It took everything I could muster; I stumbled many times and sometimes even thought it couldn’t be done. But I had to continue; I loved her and our kids so much that I had to make it work. I had to start all over again. I had to take her back to the time before we knew each other. I had to meet her again for the first time. I had to show her that I cared for her and wanted to be friends again. I asked her out on dates and courted her again. I showed her that I was 100% committed to her and our family and that she could trust and rely on me again. This process of starting over took time, but as the trust and caring between us grew we were drawn to each other again. The passion that we lost for each other reappeared, and we fell in love again. Yes it took time, but it was well worth it. You see, we are now a happy family again; dad, mom, two beautiful children and we plan on keeping it that way.…

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Part 4 – Divorce Is Not Chess and Children Are Not Pawns

In my last article I wrote about the teamwork that is needed to make sure we don’t treat a broken relationship like chess and use children as pawns. We have the parents, the friends, family, new partners and sadly the children emotions all tied up in this horrible game of tug of war. Have you ever seen a real tug of war? It only ends up one way wherein one side is stronger than the other and the losing side usually ends up being dragged over a line that has been placed on the ground that they don’t want to go. The losing side then fall over and the game is over, stronger side wins. The other interesting part of a tug of war are the players on each team. The players have to really dig their feet into the ground to make sure they get a good strong hold of their position to make sure that the other team is always struggling for grip which makes the potential of losing even higher.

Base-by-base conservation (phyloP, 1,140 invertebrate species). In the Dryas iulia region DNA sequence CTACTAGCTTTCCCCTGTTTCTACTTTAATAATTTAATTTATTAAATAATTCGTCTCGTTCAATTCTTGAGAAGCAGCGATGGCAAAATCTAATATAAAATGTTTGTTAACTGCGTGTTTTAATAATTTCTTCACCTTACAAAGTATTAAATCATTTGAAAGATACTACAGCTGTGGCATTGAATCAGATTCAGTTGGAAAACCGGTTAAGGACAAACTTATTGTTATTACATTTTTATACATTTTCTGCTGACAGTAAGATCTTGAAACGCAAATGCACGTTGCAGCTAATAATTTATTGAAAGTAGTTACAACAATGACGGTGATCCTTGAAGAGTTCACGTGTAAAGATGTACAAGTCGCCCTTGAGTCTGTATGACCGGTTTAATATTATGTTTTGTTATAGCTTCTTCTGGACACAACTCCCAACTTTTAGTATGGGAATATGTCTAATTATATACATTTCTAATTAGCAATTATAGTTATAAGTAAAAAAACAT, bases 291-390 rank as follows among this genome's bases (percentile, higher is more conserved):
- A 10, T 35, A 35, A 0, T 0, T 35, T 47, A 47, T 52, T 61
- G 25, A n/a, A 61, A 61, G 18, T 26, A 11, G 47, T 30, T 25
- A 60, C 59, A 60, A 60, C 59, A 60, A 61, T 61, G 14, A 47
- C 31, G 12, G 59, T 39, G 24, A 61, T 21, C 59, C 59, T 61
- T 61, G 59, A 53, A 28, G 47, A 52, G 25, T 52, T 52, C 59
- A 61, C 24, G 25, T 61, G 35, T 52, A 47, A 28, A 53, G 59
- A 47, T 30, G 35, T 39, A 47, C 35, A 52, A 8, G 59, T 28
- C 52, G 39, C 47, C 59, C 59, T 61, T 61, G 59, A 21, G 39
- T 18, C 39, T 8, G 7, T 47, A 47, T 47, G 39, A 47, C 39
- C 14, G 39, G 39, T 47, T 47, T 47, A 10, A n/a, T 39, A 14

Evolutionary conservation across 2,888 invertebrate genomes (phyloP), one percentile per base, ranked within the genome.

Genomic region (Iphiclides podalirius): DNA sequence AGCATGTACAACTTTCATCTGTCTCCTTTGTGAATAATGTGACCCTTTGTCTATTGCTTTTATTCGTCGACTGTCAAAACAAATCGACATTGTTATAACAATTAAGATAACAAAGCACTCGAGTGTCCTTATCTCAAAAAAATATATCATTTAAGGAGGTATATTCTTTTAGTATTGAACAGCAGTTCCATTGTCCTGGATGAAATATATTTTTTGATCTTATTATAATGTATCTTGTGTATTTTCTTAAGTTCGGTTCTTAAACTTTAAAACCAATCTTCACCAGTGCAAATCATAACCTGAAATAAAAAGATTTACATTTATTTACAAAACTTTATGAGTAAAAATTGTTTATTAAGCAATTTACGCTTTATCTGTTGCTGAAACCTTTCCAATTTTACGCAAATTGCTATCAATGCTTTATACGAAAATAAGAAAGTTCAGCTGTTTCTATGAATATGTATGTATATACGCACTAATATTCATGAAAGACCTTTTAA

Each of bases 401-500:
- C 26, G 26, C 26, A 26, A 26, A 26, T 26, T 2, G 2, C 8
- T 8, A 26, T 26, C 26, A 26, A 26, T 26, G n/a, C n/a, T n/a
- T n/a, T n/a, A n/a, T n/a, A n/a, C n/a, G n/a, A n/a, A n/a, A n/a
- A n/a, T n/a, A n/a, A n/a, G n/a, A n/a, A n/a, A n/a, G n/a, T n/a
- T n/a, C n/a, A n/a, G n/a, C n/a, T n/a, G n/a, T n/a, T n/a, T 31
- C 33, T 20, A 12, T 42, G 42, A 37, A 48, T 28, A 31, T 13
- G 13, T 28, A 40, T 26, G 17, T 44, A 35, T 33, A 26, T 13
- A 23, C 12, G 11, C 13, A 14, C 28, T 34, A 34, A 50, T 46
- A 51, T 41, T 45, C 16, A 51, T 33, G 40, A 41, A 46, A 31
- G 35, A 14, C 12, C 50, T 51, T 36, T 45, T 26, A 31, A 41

Now, do you see the similarities of tug of war and a couple who broke up?
Line drawn in the sand, feet dug in, make life as difficult as possible for those on the “other” side and in the middle we have the child or children watching this horrible back and forth and positioning.
Well what if the tug of war was a different game? What if on one side of the rope was all those involved in a relationship breakdown and what if the other side had as its team members all the nasty things that get involved those being, Bitterness, Anger, Rage, Pay back, Abuse, Denial, and the team captain BLAME. What if all those team members got dragged across a line and ended up in a big huge hole those got covered in dirt and was never seen again? Wow that would be prefect wouldn’t it? Am I dreaming is it possible? Could all sides totally cast away all ill feelings for each other and focus on the major goal? Is that goal being for the Children not to end up as pawns in a game of chess?